Monday, February 19, 2018

Future skills for work - NZ context

The NZ Heraldreported last week, that NZ education came up tops with regard to preparing people for the world of future skills. These skills include:

  • interdisciplinary skills
  • creative and analytical skills
  • entrepreneurial skills
  •  leadership skills
  • digital and technical skills and
  • global awareness and civic education.

We need to move from thinking about employability skills etc. to focus more on preparing people for being able to understand, navigate and survive the coming challenges wrought by AI and robotics on work – see one example Frey et al.

Many exponents of solutions promote the adoption of Universal Basic Income (UBI), including the current NZ government on 'the future of work' summarised in a previous blog. However, the UBI only goes part way. Individuals still need to be proactive and have the wherewithal to work out for themselves, their aspirations and carve a career 'pathway or trajectory' for themselves. The provision of UBI may be seen as a soft landing cushion for individuals seeking to or are forced to re-evaluate their work options

See two previous book reviews summarising the need for individuals to be assisted - Book by Gratton on the shift to the future of work and Thompson on 'smarter than you think'. Both, along with this paper by Dr. Gog Soon Joo, advocate for a shift in thinking from the current model of education to skills to employment to one which is centred more around the individual being prepared to take ownerships of their trajectory – the entrepreneur to professional to leader career.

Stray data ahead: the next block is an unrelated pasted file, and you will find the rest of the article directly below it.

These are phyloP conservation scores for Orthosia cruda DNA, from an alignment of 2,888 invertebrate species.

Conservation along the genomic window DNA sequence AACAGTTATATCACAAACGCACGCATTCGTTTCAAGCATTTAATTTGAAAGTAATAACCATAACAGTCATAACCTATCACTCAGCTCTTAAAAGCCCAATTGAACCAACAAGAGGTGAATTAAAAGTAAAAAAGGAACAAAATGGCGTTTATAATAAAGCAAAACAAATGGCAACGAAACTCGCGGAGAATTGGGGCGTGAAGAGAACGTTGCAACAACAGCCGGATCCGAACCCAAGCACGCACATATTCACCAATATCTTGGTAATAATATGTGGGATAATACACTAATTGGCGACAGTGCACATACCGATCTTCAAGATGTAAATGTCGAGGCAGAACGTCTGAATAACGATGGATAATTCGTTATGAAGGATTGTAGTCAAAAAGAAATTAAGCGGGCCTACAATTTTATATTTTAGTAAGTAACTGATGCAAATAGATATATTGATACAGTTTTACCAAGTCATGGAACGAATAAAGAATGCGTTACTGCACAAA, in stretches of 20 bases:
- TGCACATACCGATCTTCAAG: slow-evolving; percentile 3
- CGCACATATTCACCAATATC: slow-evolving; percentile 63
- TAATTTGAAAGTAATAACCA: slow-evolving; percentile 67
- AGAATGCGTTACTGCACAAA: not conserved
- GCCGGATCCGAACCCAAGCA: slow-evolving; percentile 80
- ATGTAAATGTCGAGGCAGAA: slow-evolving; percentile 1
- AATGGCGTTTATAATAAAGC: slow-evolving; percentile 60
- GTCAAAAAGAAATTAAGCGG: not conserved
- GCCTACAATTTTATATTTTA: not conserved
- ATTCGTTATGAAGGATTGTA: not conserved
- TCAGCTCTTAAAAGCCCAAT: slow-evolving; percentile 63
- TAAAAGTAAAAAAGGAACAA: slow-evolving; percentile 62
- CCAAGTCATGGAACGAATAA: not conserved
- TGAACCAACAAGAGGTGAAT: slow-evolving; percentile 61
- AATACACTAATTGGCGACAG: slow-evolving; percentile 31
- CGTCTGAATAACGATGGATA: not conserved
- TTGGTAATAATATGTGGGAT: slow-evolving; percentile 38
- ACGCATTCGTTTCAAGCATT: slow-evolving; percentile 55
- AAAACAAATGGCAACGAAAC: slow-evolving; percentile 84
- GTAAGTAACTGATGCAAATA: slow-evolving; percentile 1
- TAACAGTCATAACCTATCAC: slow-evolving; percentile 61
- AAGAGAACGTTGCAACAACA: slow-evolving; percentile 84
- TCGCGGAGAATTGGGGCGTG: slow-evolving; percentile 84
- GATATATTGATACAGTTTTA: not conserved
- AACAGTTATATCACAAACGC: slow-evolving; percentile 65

Dr. Gog's context is Singapore, which is mentioned in two recent reports prepared by the World Economic Council on the future of work. The first report - future of work - accelerating workforce reskilling fro the fourth industrial revolution - features the Institute of Adult Learning (IAL) and the second report - a white paper on reskilling - uses the Skills Future as one of the case studies of a whole government initiative to provide citizens with information, incentives and advise on continual professional development.

With the Labour party forming the current government in NZ, some of the recommendations proposed from their future of work project, will no doubt inform some of the ways forward. Over the last five years, career pathways (see vocational pathways) and careers information through careers NZ (which was recently res-structured) have improved markedly. However, there is still a focus on the 'education to skills to employment' approach with some modicum of preparing the individual with skills to move their own career on - the role and agency of the individual, still needs to be made more overt though. See this 2011 paper by Vaughan on shifting the NZ system to enable individuals instead of concentrating on skills development. 

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